As pleaded in this case, alleging a 33 percent loss of chance results in the same causation gap as the one in Joshi. Here, there were no allegations that defendants' treatment caused the symptoms of stroke or affirmatively contributed to his condition. Rather, plaintiff only alleged that the treatment he received did not afford him a 33 percent chance of an improved outcome. Such allegations do not assert that it is more likely than not that plaintiff would have had a better outcome with prompt and proper treatment for stroke. The allegations rely on speculation that plaintiff would have fallen within the fortunate minority of individuals who, with proper treatment, would have “reduced or no stroke symptoms.” See Myers v. Dunscombe, 64 Or.App. 722, 723, 669 P.2d 388, rev den, 296 Or 236 (1983) (affirming a directed verdict in favor of the defendant in a dental malpractice action where “there was no evidence on which the jury could do more than speculate that * * * negligence caused plaintiff's injury” (emphasis in original)). As tragic as plaintiff's condition is, plaintiff's complaint does not suffice to allege that there is a reasonable probability that defendants' alleged negligent omissions resulted in his injury.
1. The trial court file includes a motion “to dismiss and motion to make more definite and certain” with an email and affidavit indicating plaintiff agreed to amend by “interlineation” to replace Providence with Hood River Medical.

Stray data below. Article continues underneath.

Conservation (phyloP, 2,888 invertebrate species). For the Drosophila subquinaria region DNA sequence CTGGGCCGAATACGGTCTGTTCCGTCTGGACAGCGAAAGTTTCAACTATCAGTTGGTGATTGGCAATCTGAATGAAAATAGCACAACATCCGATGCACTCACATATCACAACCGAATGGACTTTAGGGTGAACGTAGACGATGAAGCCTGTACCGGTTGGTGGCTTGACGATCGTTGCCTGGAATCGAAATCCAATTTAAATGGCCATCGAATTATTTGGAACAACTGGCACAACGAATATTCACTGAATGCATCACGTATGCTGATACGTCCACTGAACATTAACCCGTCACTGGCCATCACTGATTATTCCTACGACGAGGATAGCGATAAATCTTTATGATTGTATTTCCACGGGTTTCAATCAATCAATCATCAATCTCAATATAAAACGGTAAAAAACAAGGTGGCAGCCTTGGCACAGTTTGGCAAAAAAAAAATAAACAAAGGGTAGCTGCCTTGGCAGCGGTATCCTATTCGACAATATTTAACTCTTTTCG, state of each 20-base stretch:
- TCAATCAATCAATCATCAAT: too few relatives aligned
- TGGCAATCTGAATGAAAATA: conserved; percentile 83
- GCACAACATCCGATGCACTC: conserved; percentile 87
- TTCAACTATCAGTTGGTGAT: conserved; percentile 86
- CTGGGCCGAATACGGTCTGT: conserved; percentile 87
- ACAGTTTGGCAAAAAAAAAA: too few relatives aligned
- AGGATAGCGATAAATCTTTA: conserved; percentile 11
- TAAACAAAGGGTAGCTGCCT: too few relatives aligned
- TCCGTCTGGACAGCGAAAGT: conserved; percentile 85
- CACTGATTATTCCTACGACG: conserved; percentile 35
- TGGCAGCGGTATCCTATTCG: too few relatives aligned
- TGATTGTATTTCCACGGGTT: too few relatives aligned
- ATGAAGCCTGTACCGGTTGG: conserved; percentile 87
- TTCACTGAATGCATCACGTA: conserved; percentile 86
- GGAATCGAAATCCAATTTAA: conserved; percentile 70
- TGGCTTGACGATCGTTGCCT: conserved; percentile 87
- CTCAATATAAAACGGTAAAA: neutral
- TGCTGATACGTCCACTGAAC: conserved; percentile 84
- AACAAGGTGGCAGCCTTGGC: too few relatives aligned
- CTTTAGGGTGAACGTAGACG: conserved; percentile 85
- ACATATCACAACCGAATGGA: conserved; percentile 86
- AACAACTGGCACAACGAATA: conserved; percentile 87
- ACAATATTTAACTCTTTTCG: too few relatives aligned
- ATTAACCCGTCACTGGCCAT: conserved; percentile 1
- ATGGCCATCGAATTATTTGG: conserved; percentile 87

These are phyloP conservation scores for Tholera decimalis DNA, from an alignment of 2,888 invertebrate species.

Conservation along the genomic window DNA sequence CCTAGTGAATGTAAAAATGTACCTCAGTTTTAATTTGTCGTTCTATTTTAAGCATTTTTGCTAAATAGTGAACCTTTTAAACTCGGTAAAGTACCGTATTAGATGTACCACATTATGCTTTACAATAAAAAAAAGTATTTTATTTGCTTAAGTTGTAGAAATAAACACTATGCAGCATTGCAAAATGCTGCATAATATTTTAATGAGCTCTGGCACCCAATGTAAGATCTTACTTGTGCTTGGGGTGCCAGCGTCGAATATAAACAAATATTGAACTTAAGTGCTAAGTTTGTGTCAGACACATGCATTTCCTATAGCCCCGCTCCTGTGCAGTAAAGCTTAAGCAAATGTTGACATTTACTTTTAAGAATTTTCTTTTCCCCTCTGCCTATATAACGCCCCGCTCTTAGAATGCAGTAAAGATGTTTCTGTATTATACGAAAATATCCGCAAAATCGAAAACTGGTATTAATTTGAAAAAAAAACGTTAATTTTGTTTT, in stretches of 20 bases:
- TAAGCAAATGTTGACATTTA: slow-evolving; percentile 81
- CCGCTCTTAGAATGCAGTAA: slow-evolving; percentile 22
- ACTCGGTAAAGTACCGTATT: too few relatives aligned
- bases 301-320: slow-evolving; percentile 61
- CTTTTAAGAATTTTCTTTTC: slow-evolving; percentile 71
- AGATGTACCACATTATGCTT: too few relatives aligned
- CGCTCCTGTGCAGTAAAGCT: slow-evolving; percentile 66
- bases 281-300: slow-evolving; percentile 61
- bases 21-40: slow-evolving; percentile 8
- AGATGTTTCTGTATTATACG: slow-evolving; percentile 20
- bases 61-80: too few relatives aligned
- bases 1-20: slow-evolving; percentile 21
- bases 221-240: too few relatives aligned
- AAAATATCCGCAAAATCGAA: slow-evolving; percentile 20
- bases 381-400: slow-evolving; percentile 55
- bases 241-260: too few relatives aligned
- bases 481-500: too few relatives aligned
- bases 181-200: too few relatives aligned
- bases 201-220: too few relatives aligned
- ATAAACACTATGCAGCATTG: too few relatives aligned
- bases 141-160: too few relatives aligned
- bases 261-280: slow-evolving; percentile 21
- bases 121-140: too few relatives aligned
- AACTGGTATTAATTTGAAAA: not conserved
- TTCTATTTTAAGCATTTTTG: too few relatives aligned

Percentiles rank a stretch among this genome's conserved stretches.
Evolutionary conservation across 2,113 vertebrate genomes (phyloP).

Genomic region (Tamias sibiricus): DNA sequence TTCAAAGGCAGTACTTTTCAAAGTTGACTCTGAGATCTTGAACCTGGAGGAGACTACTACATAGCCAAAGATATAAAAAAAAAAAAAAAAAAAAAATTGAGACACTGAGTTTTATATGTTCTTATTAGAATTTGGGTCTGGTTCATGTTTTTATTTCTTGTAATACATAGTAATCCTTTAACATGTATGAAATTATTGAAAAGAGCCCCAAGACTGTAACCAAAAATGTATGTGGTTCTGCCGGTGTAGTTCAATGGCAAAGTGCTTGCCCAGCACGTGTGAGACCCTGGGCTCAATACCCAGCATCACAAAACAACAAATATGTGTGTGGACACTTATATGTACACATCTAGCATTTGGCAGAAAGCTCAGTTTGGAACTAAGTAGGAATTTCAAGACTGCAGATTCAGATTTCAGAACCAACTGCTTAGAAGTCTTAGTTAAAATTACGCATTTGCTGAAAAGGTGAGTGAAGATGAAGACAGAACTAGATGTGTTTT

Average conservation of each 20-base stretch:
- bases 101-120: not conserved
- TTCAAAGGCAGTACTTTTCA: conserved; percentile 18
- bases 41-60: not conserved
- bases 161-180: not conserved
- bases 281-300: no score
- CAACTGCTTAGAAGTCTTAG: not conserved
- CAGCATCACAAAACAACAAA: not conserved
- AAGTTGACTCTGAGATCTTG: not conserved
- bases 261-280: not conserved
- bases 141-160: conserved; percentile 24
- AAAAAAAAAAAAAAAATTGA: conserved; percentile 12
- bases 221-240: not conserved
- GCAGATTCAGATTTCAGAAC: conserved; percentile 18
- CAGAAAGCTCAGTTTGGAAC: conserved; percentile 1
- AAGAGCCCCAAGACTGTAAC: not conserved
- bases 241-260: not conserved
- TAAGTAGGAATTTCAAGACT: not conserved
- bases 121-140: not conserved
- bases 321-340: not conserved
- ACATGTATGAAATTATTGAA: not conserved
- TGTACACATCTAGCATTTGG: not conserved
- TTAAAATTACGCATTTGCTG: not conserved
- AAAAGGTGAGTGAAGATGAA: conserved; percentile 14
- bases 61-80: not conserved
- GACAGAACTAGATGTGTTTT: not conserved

2. The parties cite cases and sources, both to the trial court and now on appeal, demonstrating that loss of chance has been accepted as a theory of recovery in some other jurisdictions. See, e.g., Dickhoff v. Green, 836 NW 2d 321, 334 (Minn 2013) (discussing loss of chance doctrine as adopted in other jurisdictions).
3. Plaintiff invites this court to conclude that loss of chance is the injury caused by a negligent failure to act, thereby avoiding causal difficulties. We decline to do so, without further published discussion. See Lowe, 344 Or at 413 (noting that the court's statement in Joshi regarding deprivation of a 30 percent chance of survival “goes to the causal connection necessary to prove negligence, not the type of injury necessary to state a negligence claim”); see also Howerton v. Pfaff, 246 Or 341, 347, 425 P.2d 533 (1967) (observing that “there is a wide difference between determining whether an injury actually exists and its cause” (internal quotation marks omitted)).